As everyone knows, this book, which won the Man Booker Prize in 2012, is the sequel to Wolf Hall, which won it in 2009. I loved Wolf Hall, but for some reason, I have found Bring UP The Bodies much harder to get into. Is it Mantel or me?
Thomas Cromwell, Master Secretary to King Henry VIII, has done what his master desired by arranging his divorce from his wife Katherine, leaving him free to marry Anne Boleyn. She has given birth to a daughter but has so far failed to provide him with the desired son. And Henry is getting tired of her, turning his attention instead to the demure young Jane Seymour. Was there something wrong with his marriage to Anne that is revealed by the failure to conceive a son, he asks? It’s up to Cromwell to engineer the end of this marriage, and to make possible the next one. There would hardly be any reader who doesn’t know how this turns out; Mantel’s skill is in getting us to share every step of a journey Cromwell doesn’t know the end of. And of course he doesn’t know his own end either, though there are hints of it throughout.
The Cromwell of Wolf Hall is striving for wealth and power. Here he has achieved it, though he knows it is all dependent on the King’s favour. Somehow his striving made him a more attractive character than he appears in this book. Of course Cromwell – both in reality and in fiction – must have been both ruthless and callous to get where he did, but it was less obvious in Wolf Hall, where his more honourable side was on show. Here his coldblooded agenda to bring Anne down is to the fore. He is a skilled conspirator; he has had a lifetime’s ‘education in hypocrisy’. He is generous to his household, diplomatic or manipulative to people he can use, but unrelenting towards his enemies – of whom there are many, as he well knows. And can his ‘strange and sudden friends’ be trusted? How far is he carrying out Henry’s agenda, and how far does he have one of his own? He is, as someone says, ‘without false compunction’. ‘He needs guilty men. So he has found men who are guilty. Though perhaps not guilty as charged.’ I can see that I am coming dangerously close here to saying I like the book less because I like the main character less – a very silly response. Mantel’s skill surely lies in showing us all sides of her creation. But I can’t help feeling more anxiety and less delight when reading about him than in the previous book.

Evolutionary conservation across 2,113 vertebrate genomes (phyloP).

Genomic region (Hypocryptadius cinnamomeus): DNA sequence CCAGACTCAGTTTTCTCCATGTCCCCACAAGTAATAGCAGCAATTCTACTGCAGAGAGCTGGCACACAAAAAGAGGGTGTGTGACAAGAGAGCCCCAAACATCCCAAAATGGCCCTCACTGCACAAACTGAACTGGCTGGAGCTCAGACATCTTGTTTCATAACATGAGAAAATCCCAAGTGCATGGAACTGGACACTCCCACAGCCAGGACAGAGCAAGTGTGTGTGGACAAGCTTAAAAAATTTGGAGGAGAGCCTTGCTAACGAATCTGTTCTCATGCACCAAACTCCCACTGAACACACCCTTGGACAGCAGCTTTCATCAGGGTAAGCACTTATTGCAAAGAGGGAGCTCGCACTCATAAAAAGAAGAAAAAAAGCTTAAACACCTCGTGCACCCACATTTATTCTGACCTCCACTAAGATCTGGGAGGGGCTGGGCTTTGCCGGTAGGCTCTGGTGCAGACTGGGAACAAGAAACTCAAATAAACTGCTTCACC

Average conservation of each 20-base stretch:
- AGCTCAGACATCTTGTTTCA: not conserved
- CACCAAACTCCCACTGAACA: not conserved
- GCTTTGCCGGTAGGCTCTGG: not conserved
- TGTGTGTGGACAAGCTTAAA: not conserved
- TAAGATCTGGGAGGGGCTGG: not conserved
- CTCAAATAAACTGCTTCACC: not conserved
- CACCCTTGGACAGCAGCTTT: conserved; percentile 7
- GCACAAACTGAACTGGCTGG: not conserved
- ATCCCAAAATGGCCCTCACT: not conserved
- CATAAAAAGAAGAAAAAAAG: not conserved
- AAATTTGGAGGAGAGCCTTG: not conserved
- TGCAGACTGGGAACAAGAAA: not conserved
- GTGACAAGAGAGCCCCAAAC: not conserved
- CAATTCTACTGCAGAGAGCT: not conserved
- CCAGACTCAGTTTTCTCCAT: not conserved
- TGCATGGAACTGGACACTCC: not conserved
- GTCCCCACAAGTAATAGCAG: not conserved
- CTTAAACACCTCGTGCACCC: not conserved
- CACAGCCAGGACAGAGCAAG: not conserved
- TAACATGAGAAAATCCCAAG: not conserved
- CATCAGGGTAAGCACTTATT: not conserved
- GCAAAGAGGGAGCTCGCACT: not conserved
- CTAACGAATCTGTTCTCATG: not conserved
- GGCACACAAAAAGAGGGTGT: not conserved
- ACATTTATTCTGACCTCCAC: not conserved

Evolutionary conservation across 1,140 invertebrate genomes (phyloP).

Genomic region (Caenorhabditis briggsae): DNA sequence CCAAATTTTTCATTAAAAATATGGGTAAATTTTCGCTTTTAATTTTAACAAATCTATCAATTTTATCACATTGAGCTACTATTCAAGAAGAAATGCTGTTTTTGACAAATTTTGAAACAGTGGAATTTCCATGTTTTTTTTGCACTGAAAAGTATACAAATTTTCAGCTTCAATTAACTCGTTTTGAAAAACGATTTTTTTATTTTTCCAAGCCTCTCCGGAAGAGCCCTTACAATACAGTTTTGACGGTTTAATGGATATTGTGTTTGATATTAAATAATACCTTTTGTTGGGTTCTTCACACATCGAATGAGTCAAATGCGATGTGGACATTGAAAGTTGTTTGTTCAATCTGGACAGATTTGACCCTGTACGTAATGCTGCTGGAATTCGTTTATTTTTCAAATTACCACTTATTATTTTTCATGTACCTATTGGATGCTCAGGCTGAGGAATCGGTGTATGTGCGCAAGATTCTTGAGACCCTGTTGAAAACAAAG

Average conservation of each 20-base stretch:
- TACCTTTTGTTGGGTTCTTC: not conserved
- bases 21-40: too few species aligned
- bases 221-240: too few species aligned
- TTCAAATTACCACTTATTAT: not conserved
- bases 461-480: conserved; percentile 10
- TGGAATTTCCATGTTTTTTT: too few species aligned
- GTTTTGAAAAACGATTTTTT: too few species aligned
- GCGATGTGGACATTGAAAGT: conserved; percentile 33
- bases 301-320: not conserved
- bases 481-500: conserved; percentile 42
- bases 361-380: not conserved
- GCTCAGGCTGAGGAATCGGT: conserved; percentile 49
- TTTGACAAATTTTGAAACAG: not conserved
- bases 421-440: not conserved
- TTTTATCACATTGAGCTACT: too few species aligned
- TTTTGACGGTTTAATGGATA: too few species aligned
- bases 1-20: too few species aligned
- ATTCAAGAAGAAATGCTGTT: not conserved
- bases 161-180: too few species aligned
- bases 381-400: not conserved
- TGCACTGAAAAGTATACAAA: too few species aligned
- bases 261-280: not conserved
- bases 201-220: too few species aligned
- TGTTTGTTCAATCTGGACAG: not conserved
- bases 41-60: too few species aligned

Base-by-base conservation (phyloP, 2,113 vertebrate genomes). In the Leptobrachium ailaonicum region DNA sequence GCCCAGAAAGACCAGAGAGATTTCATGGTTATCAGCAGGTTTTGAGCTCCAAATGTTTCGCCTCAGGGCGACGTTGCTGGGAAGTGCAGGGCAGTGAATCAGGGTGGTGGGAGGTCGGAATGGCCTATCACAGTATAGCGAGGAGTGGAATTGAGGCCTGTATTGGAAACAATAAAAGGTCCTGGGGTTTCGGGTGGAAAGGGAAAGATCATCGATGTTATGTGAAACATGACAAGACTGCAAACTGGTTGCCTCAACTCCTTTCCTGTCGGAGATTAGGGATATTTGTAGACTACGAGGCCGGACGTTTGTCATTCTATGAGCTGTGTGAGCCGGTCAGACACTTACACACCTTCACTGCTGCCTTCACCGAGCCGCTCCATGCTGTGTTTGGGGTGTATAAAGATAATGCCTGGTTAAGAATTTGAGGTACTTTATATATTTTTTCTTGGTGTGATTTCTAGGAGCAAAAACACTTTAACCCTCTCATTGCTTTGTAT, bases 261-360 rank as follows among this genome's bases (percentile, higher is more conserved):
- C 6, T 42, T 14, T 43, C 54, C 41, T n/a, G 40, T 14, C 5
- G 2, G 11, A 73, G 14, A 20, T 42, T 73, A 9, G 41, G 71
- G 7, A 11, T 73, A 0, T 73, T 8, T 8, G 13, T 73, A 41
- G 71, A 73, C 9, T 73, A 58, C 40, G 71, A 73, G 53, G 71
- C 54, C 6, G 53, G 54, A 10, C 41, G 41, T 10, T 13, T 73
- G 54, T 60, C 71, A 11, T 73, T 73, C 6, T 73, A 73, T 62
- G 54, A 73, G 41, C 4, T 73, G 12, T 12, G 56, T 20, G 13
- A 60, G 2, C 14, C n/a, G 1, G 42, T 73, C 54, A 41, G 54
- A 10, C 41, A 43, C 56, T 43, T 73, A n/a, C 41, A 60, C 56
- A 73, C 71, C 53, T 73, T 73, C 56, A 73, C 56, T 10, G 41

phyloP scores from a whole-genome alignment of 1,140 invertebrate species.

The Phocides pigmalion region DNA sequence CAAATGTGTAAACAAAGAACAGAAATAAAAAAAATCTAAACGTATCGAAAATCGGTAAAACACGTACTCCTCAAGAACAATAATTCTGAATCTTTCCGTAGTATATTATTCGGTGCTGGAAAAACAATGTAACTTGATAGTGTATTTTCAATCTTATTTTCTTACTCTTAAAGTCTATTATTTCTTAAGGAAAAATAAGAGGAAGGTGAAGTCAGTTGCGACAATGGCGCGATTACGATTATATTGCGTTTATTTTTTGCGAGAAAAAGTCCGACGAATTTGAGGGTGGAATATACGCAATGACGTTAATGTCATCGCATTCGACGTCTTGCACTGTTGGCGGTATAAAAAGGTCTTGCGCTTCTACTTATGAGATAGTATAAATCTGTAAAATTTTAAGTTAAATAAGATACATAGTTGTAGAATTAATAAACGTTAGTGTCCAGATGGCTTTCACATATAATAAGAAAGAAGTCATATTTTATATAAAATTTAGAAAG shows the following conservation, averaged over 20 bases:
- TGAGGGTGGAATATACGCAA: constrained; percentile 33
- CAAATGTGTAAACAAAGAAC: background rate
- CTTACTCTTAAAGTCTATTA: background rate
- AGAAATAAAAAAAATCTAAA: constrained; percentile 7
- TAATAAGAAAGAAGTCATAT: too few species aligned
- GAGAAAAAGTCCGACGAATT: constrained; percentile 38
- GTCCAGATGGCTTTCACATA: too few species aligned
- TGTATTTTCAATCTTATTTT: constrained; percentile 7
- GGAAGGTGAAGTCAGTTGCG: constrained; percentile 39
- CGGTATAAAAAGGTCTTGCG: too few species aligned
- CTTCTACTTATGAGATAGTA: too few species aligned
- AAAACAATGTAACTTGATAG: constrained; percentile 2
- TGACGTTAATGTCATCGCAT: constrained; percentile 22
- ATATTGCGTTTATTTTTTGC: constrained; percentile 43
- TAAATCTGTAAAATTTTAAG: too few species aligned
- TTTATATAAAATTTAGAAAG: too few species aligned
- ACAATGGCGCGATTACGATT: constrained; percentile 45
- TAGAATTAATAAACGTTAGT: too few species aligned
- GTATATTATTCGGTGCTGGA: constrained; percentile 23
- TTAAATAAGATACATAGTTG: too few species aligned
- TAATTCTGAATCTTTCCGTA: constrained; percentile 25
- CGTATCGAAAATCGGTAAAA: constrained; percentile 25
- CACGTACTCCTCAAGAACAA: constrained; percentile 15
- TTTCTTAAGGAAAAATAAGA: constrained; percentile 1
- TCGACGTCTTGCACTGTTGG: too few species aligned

Mantel adopts a number of stylistic devices in making this story intimate and compelling. The first is the use of the present tense. This gives wonderful immediacy to events, and is important in carrying the reader down Cromwell’s tortuous paths. The conversation is sharp and modern. Then there is the almost universal use of ‘he’ for Cromwell. The story is told in the third person, but entirely through the prism of Cromwell’s perceptions. The absence of his name seems to make it more thoroughly his story – though I found it occasionally confusing, and Mantel has at times to resort the rather clumsy ‘he, Cromwell’. He also sometimes confides in the reader as ‘you’: ‘You can be merry with the king, you can share a joke with him. But … it’s like sporting with a tamed lion. You tousle its mane and pull its ears, but all the time you’re thinking, those claws, those claws, those claws.’ I guess this is an example of the use of free indirect speech, where there is ‘a blurring of the subject’s first-person experiences with a grammatically third-person narrative perspective.’ Whatever it is, it mostly works really well.
Then of course there is the historical appeal. Alongside the superb historical detail, there is the enduring mystery: what was the truth of Anne Boleyn’s conduct? No one really knows. Mantel doesn’t pretend to; hers is an imaginative recreation. ‘In this book,’ she writes in the author’s note, ‘I try to show how a few crucial weeks might have looked from Thomas Cromwell’s point of view. I am not claiming authority for my version; I am making the reader a proposal, an offer.’ And it’s one that despite my reservations, I was happy to take up.
The award of the Man Booker Prize to Mantel for this book was treated with almost universal acclaim; certainly most critics don’t seem to have had any doubts. Here’s an example. But the award to Mantel of the 2012 Costa Prize (formerly the Whitbread Prize), occasioned one rather venomous response. This prize is awarded to ‘well-written, enjoyable books’. And this critic thought the book a ‘middlebrow triumph’, much too reassuring, a crowd pleaser and likely to be nothing more than ‘a fascinating curiosity’. I have been trying to work out why, despite all the good things I can see in it, I still prefer Wolf Hall; here is someone saying it’s too easy to like. I’d really like some other opinions.
You can read a bit more about Hilary Mantel here; she doesn’t seem to have her own website. She’s working on the third in the trilogy, Mirror and the Light. Oh – and make sure you read Wolf Hall first if you haven’t already.